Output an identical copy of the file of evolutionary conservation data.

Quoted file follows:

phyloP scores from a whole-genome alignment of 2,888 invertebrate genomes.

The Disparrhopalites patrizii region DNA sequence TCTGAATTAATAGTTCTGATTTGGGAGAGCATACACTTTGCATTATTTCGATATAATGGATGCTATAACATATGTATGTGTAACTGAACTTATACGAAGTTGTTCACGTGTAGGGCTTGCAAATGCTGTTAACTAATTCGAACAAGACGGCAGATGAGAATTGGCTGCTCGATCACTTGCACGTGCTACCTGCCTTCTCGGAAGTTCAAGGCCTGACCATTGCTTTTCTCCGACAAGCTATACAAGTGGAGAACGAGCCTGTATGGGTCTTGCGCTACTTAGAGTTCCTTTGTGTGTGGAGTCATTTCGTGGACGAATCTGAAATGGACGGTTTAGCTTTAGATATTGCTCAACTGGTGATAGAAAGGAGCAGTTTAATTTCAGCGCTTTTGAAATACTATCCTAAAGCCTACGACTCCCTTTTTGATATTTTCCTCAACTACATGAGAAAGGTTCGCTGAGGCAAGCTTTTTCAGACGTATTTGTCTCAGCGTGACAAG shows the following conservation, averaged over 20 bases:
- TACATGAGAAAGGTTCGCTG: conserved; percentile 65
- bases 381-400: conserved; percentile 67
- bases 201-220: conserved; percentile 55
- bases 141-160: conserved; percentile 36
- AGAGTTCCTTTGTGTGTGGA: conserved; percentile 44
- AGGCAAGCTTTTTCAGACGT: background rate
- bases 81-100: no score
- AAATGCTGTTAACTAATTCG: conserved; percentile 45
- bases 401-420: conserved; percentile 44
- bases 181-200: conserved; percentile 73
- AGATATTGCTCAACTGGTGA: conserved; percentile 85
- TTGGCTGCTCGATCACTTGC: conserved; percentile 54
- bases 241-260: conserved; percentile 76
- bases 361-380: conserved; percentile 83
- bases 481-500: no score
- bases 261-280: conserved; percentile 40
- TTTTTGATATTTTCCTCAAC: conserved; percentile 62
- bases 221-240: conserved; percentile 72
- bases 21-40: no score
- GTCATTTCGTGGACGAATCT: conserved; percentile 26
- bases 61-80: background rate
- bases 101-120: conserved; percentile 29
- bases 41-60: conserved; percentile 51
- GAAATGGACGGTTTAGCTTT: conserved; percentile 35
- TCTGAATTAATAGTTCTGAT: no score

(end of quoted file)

phyloP scores from a whole-genome alignment of 2,888 invertebrate genomes.

The Disparrhopalites patrizii region DNA sequence TCTGAATTAATAGTTCTGATTTGGGAGAGCATACACTTTGCATTATTTCGATATAATGGATGCTATAACATATGTATGTGTAACTGAACTTATACGAAGTTGTTCACGTGTAGGGCTTGCAAATGCTGTTAACTAATTCGAACAAGACGGCAGATGAGAATTGGCTGCTCGATCACTTGCACGTGCTACCTGCCTTCTCGGAAGTTCAAGGCCTGACCATTGCTTTTCTCCGACAAGCTATACAAGTGGAGAACGAGCCTGTATGGGTCTTGCGCTACTTAGAGTTCCTTTGTGTGTGGAGTCATTTCGTGGACGAATCTGAAATGGACGGTTTAGCTTTAGATATTGCTCAACTGGTGATAGAAAGGAGCAGTTTAATTTCAGCGCTTTTGAAATACTATCCTAAAGCCTACGACTCCCTTTTTGATATTTTCCTCAACTACATGAGAAAGGTTCGCTGAGGCAAGCTTTTTCAGACGTATTTGTCTCAGCGTGACAAG shows the following conservation, averaged over 20 bases:
- TACATGAGAAAGGTTCGCTG: conserved; percentile 65
- bases 381-400: conserved; percentile 67
- bases 201-220: conserved; percentile 55
- bases 141-160: conserved; percentile 36
- AGAGTTCCTTTGTGTGTGGA: conserved; percentile 44
- AGGCAAGCTTTTTCAGACGT: background rate
- bases 81-100: no score
- AAATGCTGTTAACTAATTCG: conserved; percentile 45
- bases 401-420: conserved; percentile 44
- bases 181-200: conserved; percentile 73
- AGATATTGCTCAACTGGTGA: conserved; percentile 85
- TTGGCTGCTCGATCACTTGC: conserved; percentile 54
- bases 241-260: conserved; percentile 76
- bases 361-380: conserved; percentile 83
- bases 481-500: no score
- bases 261-280: conserved; percentile 40
- TTTTTGATATTTTCCTCAAC: conserved; percentile 62
- bases 221-240: conserved; percentile 72
- bases 21-40: no score
- GTCATTTCGTGGACGAATCT: conserved; percentile 26
- bases 61-80: background rate
- bases 101-120: conserved; percentile 29
- bases 41-60: conserved; percentile 51
- GAAATGGACGGTTTAGCTTT: conserved; percentile 35
- TCTGAATTAATAGTTCTGAT: no score